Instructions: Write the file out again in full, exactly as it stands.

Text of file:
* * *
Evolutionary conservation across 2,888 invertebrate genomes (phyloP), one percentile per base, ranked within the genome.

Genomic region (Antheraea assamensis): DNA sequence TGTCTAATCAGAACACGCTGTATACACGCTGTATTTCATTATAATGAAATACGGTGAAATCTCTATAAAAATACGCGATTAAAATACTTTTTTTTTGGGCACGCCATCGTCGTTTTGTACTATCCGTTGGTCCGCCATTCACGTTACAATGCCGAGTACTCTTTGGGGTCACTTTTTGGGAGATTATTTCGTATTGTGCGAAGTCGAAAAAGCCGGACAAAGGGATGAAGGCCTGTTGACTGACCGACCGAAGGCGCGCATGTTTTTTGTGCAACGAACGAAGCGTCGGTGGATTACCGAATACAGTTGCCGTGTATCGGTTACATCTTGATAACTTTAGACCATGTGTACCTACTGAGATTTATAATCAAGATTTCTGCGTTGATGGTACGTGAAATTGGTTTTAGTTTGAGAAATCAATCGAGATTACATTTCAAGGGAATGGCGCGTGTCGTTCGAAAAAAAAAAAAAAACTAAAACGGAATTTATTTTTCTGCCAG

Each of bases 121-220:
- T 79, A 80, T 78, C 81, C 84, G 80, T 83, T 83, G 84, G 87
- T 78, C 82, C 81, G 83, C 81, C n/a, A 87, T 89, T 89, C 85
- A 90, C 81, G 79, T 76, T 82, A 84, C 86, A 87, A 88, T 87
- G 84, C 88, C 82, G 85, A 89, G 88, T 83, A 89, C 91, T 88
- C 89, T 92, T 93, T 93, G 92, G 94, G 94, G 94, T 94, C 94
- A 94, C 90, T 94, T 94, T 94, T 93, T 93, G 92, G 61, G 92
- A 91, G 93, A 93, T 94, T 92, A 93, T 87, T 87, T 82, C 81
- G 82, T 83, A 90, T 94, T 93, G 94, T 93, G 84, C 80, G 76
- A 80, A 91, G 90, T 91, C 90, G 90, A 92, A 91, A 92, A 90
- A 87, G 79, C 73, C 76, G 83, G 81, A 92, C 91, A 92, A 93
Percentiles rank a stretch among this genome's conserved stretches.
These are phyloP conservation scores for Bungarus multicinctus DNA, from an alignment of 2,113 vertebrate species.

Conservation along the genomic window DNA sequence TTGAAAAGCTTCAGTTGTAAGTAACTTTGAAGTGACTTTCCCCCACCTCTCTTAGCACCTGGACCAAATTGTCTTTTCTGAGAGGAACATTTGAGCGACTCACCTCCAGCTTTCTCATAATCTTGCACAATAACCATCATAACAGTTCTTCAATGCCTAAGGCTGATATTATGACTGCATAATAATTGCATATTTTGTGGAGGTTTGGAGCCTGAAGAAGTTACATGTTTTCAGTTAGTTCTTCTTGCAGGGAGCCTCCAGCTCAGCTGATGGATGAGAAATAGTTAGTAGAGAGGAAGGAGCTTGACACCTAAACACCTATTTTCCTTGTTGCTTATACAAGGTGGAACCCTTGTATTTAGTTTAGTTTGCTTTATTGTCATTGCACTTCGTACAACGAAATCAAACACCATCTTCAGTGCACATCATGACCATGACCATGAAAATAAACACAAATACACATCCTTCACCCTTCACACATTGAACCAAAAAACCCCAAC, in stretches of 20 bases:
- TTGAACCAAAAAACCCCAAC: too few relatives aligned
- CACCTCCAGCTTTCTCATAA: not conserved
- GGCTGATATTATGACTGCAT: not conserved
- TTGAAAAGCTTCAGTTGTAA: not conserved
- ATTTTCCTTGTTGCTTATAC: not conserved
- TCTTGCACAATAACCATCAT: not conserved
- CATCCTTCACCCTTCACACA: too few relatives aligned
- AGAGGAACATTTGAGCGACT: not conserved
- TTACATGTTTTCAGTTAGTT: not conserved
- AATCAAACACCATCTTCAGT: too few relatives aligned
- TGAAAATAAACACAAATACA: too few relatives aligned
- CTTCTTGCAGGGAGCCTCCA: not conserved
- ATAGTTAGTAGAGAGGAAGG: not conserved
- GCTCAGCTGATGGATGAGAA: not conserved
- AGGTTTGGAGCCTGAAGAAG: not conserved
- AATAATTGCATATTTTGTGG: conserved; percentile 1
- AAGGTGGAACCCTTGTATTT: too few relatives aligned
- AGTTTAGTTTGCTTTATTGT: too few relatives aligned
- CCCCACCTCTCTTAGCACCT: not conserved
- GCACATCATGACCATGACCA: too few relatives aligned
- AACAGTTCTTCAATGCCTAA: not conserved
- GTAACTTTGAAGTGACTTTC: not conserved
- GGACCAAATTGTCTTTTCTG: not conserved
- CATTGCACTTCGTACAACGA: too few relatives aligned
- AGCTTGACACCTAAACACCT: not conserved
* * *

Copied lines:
Evolutionary conservation across 2,888 invertebrate genomes (phyloP), one percentile per base, ranked within the genome.

Genomic region (Antheraea assamensis): DNA sequence TGTCTAATCAGAACACGCTGTATACACGCTGTATTTCATTATAATGAAATACGGTGAAATCTCTATAAAAATACGCGATTAAAATACTTTTTTTTTGGGCACGCCATCGTCGTTTTGTACTATCCGTTGGTCCGCCATTCACGTTACAATGCCGAGTACTCTTTGGGGTCACTTTTTGGGAGATTATTTCGTATTGTGCGAAGTCGAAAAAGCCGGACAAAGGGATGAAGGCCTGTTGACTGACCGACCGAAGGCGCGCATGTTTTTTGTGCAACGAACGAAGCGTCGGTGGATTACCGAATACAGTTGCCGTGTATCGGTTACATCTTGATAACTTTAGACCATGTGTACCTACTGAGATTTATAATCAAGATTTCTGCGTTGATGGTACGTGAAATTGGTTTTAGTTTGAGAAATCAATCGAGATTACATTTCAAGGGAATGGCGCGTGTCGTTCGAAAAAAAAAAAAAAACTAAAACGGAATTTATTTTTCTGCCAG

Each of bases 121-220:
- T 79, A 80, T 78, C 81, C 84, G 80, T 83, T 83, G 84, G 87
- T 78, C 82, C 81, G 83, C 81, C n/a, A 87, T 89, T 89, C 85
- A 90, C 81, G 79, T 76, T 82, A 84, C 86, A 87, A 88, T 87
- G 84, C 88, C 82, G 85, A 89, G 88, T 83, A 89, C 91, T 88
- C 89, T 92, T 93, T 93, G 92, G 94, G 94, G 94, T 94, C 94
- A 94, C 90, T 94, T 94, T 94, T 93, T 93, G 92, G 61, G 92
- A 91, G 93, A 93, T 94, T 92, A 93, T 87, T 87, T 82, C 81
- G 82, T 83, A 90, T 94, T 93, G 94, T 93, G 84, C 80, G 76
- A 80, A 91, G 90, T 91, C 90, G 90, A 92, A 91, A 92, A 90
- A 87, G 79, C 73, C 76, G 83, G 81, A 92, C 91, A 92, A 93
Percentiles rank a stretch among this genome's conserved stretches.
These are phyloP conservation scores for Bungarus multicinctus DNA, from an alignment of 2,113 vertebrate species.

Conservation along the genomic window DNA sequence TTGAAAAGCTTCAGTTGTAAGTAACTTTGAAGTGACTTTCCCCCACCTCTCTTAGCACCTGGACCAAATTGTCTTTTCTGAGAGGAACATTTGAGCGACTCACCTCCAGCTTTCTCATAATCTTGCACAATAACCATCATAACAGTTCTTCAATGCCTAAGGCTGATATTATGACTGCATAATAATTGCATATTTTGTGGAGGTTTGGAGCCTGAAGAAGTTACATGTTTTCAGTTAGTTCTTCTTGCAGGGAGCCTCCAGCTCAGCTGATGGATGAGAAATAGTTAGTAGAGAGGAAGGAGCTTGACACCTAAACACCTATTTTCCTTGTTGCTTATACAAGGTGGAACCCTTGTATTTAGTTTAGTTTGCTTTATTGTCATTGCACTTCGTACAACGAAATCAAACACCATCTTCAGTGCACATCATGACCATGACCATGAAAATAAACACAAATACACATCCTTCACCCTTCACACATTGAACCAAAAAACCCCAAC, in stretches of 20 bases:
- TTGAACCAAAAAACCCCAAC: too few relatives aligned
- CACCTCCAGCTTTCTCATAA: not conserved
- GGCTGATATTATGACTGCAT: not conserved
- TTGAAAAGCTTCAGTTGTAA: not conserved
- ATTTTCCTTGTTGCTTATAC: not conserved
- TCTTGCACAATAACCATCAT: not conserved
- CATCCTTCACCCTTCACACA: too few relatives aligned
- AGAGGAACATTTGAGCGACT: not conserved
- TTACATGTTTTCAGTTAGTT: not conserved
- AATCAAACACCATCTTCAGT: too few relatives aligned
- TGAAAATAAACACAAATACA: too few relatives aligned
- CTTCTTGCAGGGAGCCTCCA: not conserved
- ATAGTTAGTAGAGAGGAAGG: not conserved
- GCTCAGCTGATGGATGAGAA: not conserved
- AGGTTTGGAGCCTGAAGAAG: not conserved
- AATAATTGCATATTTTGTGG: conserved; percentile 1
- AAGGTGGAACCCTTGTATTT: too few relatives aligned
- AGTTTAGTTTGCTTTATTGT: too few relatives aligned
- CCCCACCTCTCTTAGCACCT: not conserved
- GCACATCATGACCATGACCA: too few relatives aligned
- AACAGTTCTTCAATGCCTAA: not conserved
- GTAACTTTGAAGTGACTTTC: not conserved
- GGACCAAATTGTCTTTTCTG: not conserved
- CATTGCACTTCGTACAACGA: too few relatives aligned
- AGCTTGACACCTAAACACCT: not conserved